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Significant Improvements in Skeletal Mineralization and Physical Function Observed in Children with Hypophosphatasia (HPP) Treated With Strensiq™ (asfotase alfa) Sustained for at least Five Years

– Researchers also Report Significant Improvements in Functional Mobility in Children with HPP who were Treated with Strensiq –

– Data Presented at ASBMR 2015 –

Monday, October 12, 2015 6:30 pm EDT

Dateline:

CHESHIRE, Conn.

Public Company Information:

NASDAQ:
ALXN
"In this analysis, we were pleased to see improved functional mobility for patients treated with Strensiq compared with untreated historical control patients, as reflected by significant improvements in key measures of walking ability."

CHESHIRE, Conn.--(BUSINESS WIRE)--Alexion Pharmaceuticals, Inc. (NASDAQ:ALXN) today announced that researchers presented new data from the extension phase of an ongoing, open-label Phase 2 study in children with hypophosphatasia (HPP) who were treated with Strensiq™ (asfotase alfa) for at least five years (n=12, ages five to 12 years at study entry). In this study, children treated with Strensiq experienced significant healing of HPP-related skeletal manifestations and improvements in physical function within three to six months from treatment onset, which were sustained through five years of treatment.1 These data were presented in an oral session at the 2015 American Society for Bone and Mineral Research (ASBMR) Annual Meeting in Seattle. In a separate analysis presented at ASBMR, clinically significant improvements in functional mobility compared to historical controls were observed in patients with juvenile-onset HPP who were treated with Strensiq in the ongoing, open-label Phase 2 study.2

HPP is a genetic and progressive metabolic disease in which patients experience devastating effects on multiple systems of the body, leading to debilitating or life-threatening complications.3 It is an ultra-rare disease, which is defined as a disease that affects fewer than 20 patients per one million in the general population.4 HPP is characterized by low alkaline phosphatase (ALP) activity and defective bone mineralization that can lead to deformity of bones and other skeletal abnormalities, as well as systemic complications such as profound muscle weakness, seizures, pain, and respiratory failure leading to premature death in infants.3,5-8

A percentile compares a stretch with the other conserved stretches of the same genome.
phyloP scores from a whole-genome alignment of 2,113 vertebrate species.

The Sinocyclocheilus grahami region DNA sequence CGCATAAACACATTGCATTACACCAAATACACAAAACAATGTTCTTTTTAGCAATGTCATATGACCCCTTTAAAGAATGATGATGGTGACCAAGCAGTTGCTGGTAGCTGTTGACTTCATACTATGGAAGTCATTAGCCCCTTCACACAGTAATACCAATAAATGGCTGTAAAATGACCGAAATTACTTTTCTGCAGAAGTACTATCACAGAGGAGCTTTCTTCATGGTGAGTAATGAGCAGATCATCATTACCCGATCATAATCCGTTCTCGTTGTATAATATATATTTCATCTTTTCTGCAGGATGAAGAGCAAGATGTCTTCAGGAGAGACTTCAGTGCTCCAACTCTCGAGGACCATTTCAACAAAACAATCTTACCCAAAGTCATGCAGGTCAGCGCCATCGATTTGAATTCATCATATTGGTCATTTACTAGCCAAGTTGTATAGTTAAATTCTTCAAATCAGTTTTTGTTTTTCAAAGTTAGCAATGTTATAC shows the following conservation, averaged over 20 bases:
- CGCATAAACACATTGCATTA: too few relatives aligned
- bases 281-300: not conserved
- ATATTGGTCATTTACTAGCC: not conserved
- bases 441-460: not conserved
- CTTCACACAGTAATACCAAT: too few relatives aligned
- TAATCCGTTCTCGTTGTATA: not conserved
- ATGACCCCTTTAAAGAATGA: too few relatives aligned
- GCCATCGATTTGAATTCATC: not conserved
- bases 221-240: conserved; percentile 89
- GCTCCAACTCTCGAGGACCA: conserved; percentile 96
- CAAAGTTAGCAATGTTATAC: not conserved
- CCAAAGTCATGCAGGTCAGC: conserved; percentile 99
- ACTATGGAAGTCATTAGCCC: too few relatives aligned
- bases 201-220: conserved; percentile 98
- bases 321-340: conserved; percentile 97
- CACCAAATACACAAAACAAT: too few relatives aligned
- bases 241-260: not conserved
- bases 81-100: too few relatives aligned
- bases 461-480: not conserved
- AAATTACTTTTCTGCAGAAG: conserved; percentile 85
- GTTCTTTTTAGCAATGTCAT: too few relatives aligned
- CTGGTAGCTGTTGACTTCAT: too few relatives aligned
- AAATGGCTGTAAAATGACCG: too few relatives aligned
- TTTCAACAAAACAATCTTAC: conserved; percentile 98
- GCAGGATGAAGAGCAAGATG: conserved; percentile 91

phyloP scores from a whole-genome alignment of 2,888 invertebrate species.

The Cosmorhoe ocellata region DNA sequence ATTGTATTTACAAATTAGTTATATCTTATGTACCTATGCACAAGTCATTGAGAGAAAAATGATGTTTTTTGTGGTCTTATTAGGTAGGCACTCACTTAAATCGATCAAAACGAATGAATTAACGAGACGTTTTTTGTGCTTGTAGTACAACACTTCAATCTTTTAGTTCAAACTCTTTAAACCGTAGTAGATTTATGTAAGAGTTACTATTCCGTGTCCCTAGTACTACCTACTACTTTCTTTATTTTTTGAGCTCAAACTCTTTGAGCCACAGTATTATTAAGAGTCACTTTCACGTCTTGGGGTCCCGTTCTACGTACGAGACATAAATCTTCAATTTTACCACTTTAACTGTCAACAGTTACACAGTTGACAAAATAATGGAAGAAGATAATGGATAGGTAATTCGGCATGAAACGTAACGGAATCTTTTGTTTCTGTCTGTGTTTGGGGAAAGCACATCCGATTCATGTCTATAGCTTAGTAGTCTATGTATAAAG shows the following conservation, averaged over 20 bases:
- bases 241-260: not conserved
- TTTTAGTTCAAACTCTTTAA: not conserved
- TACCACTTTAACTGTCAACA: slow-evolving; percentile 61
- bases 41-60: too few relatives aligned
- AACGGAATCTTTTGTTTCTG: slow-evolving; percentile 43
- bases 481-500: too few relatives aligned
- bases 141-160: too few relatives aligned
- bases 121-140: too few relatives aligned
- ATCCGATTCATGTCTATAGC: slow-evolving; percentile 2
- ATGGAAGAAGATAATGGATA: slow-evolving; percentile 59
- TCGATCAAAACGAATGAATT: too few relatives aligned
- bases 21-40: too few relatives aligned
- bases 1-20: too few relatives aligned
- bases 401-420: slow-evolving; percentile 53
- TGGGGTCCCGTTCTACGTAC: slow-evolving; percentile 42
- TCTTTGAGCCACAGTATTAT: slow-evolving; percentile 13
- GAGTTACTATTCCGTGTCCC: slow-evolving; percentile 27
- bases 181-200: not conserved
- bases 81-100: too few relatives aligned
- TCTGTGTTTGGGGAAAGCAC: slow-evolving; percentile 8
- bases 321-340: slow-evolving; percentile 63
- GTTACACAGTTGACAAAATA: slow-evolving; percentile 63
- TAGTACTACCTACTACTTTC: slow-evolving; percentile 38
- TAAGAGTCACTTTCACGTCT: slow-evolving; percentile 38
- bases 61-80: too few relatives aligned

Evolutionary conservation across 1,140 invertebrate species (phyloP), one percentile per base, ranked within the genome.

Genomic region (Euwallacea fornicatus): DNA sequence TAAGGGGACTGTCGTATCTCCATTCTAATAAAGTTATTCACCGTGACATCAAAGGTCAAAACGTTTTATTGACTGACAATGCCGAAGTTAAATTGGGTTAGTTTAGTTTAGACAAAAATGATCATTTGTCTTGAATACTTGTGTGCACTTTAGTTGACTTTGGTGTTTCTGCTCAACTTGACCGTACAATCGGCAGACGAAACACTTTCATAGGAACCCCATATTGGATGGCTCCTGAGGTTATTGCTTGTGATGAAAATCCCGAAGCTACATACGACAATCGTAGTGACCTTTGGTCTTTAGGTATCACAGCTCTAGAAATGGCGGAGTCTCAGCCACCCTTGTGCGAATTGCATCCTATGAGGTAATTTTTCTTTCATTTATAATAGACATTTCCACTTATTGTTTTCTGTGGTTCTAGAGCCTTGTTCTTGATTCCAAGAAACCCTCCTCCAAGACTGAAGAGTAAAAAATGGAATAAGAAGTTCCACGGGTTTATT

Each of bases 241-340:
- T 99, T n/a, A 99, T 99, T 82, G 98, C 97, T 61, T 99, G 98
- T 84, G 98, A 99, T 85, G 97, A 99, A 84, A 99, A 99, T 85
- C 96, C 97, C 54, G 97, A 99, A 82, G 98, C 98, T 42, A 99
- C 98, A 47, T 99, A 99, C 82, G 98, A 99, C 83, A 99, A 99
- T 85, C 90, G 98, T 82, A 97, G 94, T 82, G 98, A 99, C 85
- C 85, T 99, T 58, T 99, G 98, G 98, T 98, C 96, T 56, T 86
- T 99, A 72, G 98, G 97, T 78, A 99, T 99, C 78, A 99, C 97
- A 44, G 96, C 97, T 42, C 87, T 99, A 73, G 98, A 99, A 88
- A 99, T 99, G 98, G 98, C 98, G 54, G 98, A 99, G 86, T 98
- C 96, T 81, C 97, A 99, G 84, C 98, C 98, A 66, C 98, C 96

“The data presented at ASBMR 2015 build upon the growing body of clinical knowledge on the use of Strensiq in patients with infantile- and juvenile-onset HPP and further enhance our understanding of this ultra-rare, life-threatening metabolic disease so that we can improve diagnosis and care for patients,” said Martin Mackay, Ph.D., Executive Vice President and Global Head of R&D at Alexion. “These new longer-term results from the ongoing Phase 2 studies with Strensiq provide additional critical information on the long-term safety and efficacy of this highly innovative therapy for patients with HPP.”

Asfotase Alfa: Sustained Efficacy and Tolerability in Children with Hypophosphatasia Treated for 5 Years (Oral 1071)1

In an oral session, Cheryl Rockman-Greenberg, M.D., Distinguished Professor, Department of Pediatrics and Child Health, University of Manitoba and Clinician Scientist at the Children's Hospital Research Institute of Manitoba, Winnipeg, Canada, presented new results from the extension phase of a multinational, open-label, Phase 2 study in children with HPP (ages 5-12 years at study entry) who were treated with Strensiq for at least five years (n=12).1

Dr. Rockman-Greenberg reported that:

  • Patients treated with Strensiq demonstrated significant improvement of HPP-related skeletal manifestations, including the primary endpoint at 6 months, that were sustained through five years as measured by a median improvement in RGI-C score of +2.2 (p<0.01 for all time points).1
  • Median Six Minute Walking distance improved from 61 percent of that predicted for healthy peers at baseline to 85 percent at 6 months and 83 percent at five years of treatment (p≤0.0005 mean change from baseline at each time point), indicating sustained improvements in walking over five years.1
  • Strength and agility, measured as a composite of Running Speed/Agility and Strength sub-tests of Bruininks-Oseretsky Test of Motor Proficiency, Second Edition (BOT-2), improved from below normal at baseline to within the normal range at one year of Strensiq treatment, which was sustained through five years of treatment (p<0.005 mean change from baseline at each time point).1
  • In patients treated with Strensiq, a significant and clinically meaningful reduction in disability was observed, as measured by the Child Health Assessment Questionnaire (CHAQ) Disability Index, with scores decreasing from a median of 1.0 at baseline to 0.25 at six months to 0.0 at two years, which was sustained through five years of treatment (p<0.05 mean change from baseline at each time point).1
  • Median change in height Z-score (a measurement of patient growth) from baseline to five years improved by 0.65 (p=0.0017).1

“The findings presented today continue to indicate that treatment with Strensiq can lead to significant and clinically meaningful improvements in skeletal manifestations and physical function, with many of the treated patients achieving outcomes within the normal range of healthy peers. Importantly, these improvements were sustained through five years of treatment,” said Dr. Rockman-Greenberg.

The most common treatment-related adverse events (AEs) were mild-to-moderate injection site reactions (one severe) in all patients. There were no AEs leading to withdrawal, serious AEs, or deaths.